have something of the crematorium about them! A small chamber
pipe organ would be far better!
Did anything distract
I had just watched an installment of An Island Parish
on the telly a few nights ago, with Mr Easton speaking from
the Isles of Scilly, and here he was now in Wales! I wondered
if he ever gets fed up with people recognising him. Also, the
octagonal shape of the building lent itself well to worship,
although some things could have been better hidden, e.g. a broom
cupboard thing at one end.
Was the worship stiff-upper-lip, happy clappy, or
It was a traditional hymn sandwich, Methodist style. The hymns
were a good cross-section of Methodist hymnody, but there was
one that no one apparently knew – including the minister!
Exactly how long was the sermon?
On a scale of 1-10, how
good was the preacher?
7 Mr Girlingand couldn't hold my attention, I'm afraid.
It wasn't his fault – but mine! I had my thoughts on higher
things, like my tea, and whether I would be able to get a hotel
room for the night (foolishly I hadn't booked one beforehand).
In a nutshell, what was
the sermon about?
Jeremiah and judgment. He drew parallels between biblical judgment
and events in our own time. Apparently he had been part of a
jury years ago. As a liberal, I found some of what he said hard
Which part of the service was like being in
The music from the contemporary service downstairs! It was also
heavenly, I thought, to see Mr Easton in person. Many people
have said that on his programme he comes across as caring and
interested in people in a way that other church officials don't
And which part was like being in... er... the other place?
The creepy organ music before. The organist was clearly an accomplished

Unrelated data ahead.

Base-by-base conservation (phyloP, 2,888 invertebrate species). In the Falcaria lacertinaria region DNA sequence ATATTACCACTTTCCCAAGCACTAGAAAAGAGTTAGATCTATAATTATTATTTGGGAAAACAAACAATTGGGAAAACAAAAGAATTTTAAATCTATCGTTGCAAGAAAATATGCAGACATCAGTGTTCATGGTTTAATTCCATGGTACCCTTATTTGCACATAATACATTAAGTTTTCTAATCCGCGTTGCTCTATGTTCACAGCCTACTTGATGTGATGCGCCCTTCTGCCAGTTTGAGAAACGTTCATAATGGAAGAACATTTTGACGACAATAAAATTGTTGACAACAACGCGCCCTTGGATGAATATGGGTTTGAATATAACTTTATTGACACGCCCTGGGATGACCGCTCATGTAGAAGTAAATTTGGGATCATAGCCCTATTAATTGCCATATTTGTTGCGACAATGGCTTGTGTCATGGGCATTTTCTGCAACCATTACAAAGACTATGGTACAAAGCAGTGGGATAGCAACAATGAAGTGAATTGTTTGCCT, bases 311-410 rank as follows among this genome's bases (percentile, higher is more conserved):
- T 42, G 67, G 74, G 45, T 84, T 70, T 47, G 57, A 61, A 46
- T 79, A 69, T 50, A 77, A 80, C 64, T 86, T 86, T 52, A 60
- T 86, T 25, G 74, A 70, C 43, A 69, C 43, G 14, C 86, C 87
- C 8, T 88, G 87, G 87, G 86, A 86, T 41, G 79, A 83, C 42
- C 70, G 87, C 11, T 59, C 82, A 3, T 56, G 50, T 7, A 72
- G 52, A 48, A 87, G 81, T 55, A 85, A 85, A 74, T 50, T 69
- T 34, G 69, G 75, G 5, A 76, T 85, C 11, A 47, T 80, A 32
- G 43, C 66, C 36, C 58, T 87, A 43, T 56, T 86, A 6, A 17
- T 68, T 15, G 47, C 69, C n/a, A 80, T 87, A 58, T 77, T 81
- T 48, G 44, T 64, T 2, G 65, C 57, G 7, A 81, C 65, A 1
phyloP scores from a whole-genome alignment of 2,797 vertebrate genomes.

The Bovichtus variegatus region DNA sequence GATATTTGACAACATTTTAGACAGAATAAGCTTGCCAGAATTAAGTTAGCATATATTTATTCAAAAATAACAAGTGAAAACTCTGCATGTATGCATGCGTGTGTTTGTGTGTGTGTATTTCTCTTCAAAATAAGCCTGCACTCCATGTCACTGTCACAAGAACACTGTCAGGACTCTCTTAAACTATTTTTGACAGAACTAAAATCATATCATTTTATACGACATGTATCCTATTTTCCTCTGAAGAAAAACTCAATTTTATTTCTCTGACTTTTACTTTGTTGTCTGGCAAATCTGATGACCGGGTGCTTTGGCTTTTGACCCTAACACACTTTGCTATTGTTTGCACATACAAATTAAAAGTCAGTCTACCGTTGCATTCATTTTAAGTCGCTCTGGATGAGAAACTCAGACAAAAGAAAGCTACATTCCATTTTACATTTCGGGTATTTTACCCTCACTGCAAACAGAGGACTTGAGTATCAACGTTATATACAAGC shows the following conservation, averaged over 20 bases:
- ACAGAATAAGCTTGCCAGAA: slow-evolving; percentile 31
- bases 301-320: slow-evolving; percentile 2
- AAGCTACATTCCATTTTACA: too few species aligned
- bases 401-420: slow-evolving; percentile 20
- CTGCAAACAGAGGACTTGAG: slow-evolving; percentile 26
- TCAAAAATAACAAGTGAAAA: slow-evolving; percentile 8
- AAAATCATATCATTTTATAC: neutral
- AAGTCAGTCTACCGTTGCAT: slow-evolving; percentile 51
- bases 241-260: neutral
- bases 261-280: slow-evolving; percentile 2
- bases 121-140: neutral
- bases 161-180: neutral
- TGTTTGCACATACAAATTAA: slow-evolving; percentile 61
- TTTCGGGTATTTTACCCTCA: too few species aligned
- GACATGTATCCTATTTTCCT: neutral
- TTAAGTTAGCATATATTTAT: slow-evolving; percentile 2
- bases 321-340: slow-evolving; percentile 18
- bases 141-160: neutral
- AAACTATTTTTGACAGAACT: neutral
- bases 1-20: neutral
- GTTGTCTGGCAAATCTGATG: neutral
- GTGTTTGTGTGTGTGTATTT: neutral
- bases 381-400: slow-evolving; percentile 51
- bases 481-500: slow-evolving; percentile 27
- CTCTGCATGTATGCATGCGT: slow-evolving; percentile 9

musician, but the electronic instrument sounded too funereal
in my opinion.
What happened when you hung around after the service looking lost?
For some reason I picked up a vibe of "What's he doin'
'ere, then?" from what I could hear of the regulars' conversation.
So I just made my way out with as much dignity as I could muster.
However, Mr Easton caught me and engaged me in a friendly conversation.
It turns out we are both Lampeter graduates, although his programme
on the telly gives the impression that Wales is completely new
How would you describe the after-service
Once I arrived downstairs, an elderly gent asked me if I'd like
some coffee. But except for Mr Easton, everybody kept to their
own holy huddle. Were it not for him, I would have left the
building without having spoken to anyone.
How would you feel about
making this church your regular (where 10 = ecstatic, 0 = terminal)?
5 I would love to live in Aberystwyth with the dramatic
scenery and lively goings on – however, it would be nice
to have some conversation.
Did the service make you
feel glad to be a Christian?
Yes, but a bit of a lonely one, though. Granted I was just visiting,
but why couldn't the regulars have made an effort to talk to
What one thing will you remember about all this in seven days' time?
Meeting Mr Easton after having seen him on An Island Parish.